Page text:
Losses from severe weather and natural catastrophes are expected to increase over time, with continuing acceleration of urbanisation and increasing values at risk in developing economies expected to drive loss quantum higher.
In addition, there is expected to be an increasing share of annual losses from the secondary perils, in 2018 secondary perils accounted for 62% of catastrophe losses and in 2019 roughly 50%, according to Swiss Re.
This year, we’ve already seen that severe storms in the United States have been the major driver of global insured catastrophe losses in the first-half of the year, a trend that has been similar for most years where a really major single catastrophe event has been absent in the first-half.
“In our view, this combination of climate change and the effects of urbanisation and economic development suggest that secondary perils are likely to continue to grow in significance,” J.P. Morgan’s analysts said.
The analysis undertaken by J.P. Morgan suggests that had secondary perils been priced for more accurately and perhaps re-priced for after events, reinsurance companies may have made better profits over the last decade or more.
A lack of historical data and immature catastrophe risk models may contribute to this, the analysts suggest.
“Over time, we would expect the understanding of these secondary perils to increase as more experience is observed,” J.P. Morgan said.
The analysts also highlight that the market is responding to the losses caused by secondary perils and catastrophe events, with rates now seen to be firming strongly in property catastrophe risks.
They explain, “While our analysis shows that over the past decade catastrophe risk may have been underestimated by reinsurers, we also find evidence that recent experience has been acted upon, and that expectations of risk have changed. Most of the sector have stated that they have adjusted risk models following the losses since 2017, and encouragingly for the reinsurers there is growing evidence to suggest that natural catastrophe pricing is also reacting.”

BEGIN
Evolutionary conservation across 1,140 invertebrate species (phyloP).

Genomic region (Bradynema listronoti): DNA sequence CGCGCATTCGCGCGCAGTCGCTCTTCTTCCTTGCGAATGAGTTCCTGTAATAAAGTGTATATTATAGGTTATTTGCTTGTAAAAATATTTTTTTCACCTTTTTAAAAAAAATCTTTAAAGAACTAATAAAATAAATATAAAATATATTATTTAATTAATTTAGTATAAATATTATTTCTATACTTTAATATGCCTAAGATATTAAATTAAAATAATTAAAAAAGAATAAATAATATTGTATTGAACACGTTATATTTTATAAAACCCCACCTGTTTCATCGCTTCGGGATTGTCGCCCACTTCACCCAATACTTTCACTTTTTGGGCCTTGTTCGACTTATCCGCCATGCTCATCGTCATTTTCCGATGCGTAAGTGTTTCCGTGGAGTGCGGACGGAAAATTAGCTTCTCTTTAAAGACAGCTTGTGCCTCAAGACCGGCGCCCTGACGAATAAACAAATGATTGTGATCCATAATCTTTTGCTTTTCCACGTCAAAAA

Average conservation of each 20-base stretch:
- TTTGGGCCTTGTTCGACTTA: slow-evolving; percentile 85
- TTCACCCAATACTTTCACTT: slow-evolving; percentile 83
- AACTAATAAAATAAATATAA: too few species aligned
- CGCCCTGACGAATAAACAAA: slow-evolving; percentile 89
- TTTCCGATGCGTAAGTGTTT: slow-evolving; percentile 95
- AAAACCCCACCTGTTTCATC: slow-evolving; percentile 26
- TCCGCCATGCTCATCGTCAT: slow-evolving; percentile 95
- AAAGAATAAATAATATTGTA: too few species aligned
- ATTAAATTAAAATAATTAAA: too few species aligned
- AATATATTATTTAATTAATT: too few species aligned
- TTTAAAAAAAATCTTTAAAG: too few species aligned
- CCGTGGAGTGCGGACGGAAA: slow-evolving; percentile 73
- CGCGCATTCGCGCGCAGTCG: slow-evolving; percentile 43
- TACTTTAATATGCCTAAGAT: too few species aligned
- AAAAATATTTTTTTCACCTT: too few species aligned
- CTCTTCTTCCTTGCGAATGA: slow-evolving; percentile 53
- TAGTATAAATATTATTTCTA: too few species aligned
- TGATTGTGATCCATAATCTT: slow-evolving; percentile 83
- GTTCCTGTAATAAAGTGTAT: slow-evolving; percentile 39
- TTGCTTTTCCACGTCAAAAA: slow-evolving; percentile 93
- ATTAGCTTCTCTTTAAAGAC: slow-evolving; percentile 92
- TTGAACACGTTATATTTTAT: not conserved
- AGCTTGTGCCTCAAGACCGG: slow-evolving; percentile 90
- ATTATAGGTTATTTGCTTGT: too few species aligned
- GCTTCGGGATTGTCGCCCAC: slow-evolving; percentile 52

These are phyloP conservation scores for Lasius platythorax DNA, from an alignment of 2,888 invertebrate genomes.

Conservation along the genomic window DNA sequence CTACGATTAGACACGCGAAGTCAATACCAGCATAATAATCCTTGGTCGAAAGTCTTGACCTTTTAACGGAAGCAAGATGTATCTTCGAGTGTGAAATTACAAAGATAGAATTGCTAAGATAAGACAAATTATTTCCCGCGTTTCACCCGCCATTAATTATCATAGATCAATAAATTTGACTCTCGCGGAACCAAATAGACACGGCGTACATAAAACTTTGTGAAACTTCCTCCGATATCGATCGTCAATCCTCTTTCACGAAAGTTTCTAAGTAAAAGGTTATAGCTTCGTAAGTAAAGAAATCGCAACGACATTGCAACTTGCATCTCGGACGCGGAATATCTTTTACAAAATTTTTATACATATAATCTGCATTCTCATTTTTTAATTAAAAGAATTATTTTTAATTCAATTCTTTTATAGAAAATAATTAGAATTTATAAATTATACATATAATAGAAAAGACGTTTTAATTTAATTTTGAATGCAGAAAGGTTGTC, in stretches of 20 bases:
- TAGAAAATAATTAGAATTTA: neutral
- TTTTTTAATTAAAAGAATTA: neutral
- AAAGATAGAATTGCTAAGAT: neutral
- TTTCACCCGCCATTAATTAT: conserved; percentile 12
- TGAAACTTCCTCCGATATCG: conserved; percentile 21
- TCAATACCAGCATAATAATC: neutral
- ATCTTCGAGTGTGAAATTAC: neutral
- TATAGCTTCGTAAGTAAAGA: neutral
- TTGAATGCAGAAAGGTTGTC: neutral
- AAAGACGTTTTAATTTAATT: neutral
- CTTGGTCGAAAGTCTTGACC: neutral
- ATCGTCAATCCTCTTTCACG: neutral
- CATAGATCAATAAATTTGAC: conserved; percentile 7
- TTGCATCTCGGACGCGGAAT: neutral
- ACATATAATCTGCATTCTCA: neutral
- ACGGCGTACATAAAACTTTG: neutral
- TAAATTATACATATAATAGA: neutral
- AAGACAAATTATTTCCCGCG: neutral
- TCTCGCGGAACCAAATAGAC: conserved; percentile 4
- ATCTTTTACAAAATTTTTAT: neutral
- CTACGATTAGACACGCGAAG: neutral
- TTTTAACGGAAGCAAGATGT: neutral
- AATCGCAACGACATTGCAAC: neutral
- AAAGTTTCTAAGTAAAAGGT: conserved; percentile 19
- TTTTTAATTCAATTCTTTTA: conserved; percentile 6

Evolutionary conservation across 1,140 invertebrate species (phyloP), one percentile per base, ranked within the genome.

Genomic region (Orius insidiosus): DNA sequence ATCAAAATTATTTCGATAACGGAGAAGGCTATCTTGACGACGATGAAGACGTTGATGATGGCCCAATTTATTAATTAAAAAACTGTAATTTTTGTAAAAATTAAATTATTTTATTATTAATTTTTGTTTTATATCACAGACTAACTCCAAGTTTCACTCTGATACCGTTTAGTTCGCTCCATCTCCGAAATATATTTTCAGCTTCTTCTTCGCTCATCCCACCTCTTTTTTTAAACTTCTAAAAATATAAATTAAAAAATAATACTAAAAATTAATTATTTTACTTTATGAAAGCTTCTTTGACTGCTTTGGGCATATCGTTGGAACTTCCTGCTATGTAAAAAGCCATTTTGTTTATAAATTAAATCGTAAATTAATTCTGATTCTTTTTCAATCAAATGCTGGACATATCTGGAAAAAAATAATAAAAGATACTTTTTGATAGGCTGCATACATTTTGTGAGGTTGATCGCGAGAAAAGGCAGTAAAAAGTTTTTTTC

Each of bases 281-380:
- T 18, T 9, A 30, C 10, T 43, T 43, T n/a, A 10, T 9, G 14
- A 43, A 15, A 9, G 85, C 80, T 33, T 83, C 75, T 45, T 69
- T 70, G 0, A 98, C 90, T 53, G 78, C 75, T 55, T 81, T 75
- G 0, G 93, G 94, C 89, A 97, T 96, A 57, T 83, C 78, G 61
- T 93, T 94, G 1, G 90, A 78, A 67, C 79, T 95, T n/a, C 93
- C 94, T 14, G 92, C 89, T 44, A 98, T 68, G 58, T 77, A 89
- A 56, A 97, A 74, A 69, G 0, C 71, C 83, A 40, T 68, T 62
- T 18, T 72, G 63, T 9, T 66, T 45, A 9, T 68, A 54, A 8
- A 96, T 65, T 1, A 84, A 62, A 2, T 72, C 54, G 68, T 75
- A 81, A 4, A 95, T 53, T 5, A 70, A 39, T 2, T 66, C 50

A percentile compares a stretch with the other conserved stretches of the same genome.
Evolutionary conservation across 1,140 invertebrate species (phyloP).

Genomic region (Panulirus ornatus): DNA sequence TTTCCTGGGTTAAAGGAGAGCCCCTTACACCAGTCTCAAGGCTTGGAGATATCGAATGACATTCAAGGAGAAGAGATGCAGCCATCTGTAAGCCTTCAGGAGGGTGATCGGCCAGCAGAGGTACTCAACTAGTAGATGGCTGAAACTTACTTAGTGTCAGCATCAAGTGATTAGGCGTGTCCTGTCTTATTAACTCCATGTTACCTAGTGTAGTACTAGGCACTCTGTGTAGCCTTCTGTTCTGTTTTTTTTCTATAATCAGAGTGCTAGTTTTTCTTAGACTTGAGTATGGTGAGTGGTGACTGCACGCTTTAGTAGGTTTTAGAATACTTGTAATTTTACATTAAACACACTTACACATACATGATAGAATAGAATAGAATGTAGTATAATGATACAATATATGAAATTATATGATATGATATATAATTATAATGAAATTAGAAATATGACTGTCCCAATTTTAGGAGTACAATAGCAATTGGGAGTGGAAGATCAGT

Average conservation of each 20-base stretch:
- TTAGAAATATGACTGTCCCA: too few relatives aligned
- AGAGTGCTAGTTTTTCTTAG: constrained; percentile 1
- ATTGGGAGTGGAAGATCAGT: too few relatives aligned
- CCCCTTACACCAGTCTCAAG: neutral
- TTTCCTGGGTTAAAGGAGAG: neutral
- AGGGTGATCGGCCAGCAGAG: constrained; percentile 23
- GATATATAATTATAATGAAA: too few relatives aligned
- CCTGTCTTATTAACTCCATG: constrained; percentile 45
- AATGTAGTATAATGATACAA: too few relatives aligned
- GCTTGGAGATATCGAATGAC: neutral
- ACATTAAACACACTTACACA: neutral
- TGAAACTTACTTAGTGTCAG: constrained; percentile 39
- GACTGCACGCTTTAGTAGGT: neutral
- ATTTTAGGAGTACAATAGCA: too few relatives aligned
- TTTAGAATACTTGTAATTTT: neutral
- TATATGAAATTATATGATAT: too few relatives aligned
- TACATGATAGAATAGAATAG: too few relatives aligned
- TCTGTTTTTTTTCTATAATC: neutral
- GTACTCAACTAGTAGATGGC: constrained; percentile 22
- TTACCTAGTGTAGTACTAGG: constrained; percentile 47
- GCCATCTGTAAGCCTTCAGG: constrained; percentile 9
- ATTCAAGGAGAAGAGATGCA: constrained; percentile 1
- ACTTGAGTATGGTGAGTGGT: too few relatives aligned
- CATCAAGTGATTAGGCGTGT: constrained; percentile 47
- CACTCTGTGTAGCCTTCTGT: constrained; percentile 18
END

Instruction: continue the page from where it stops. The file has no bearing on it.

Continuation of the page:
Climate change may justify further increases in pricing over time, the analysts also suggest.
Saying, “While these most recent increases could be attributed to the loss experience since 2017, in our view the longer-term trends around climate change, urbanisation, and the rise of secondary perils, also suggests that pricing and premiums should continue to increase over the longer term.”
This, alongside under-insurance and the prevalence of climate related perils in regions where protection gaps are often largest, but development is also accelerating fast, underscore the opportunity for reinsurance capital and insurance-linked securities (ILS).
The world needs risk transfer, hedging and capital protection against the increasing incidence and losses from weather and climate catastrophes. The reinsurance and ILS markets can provide the necessary expertise and capacity to support this, but their ability to underwrite and price these perils is key to this, to ensure profitability and capital availability over the longer-term.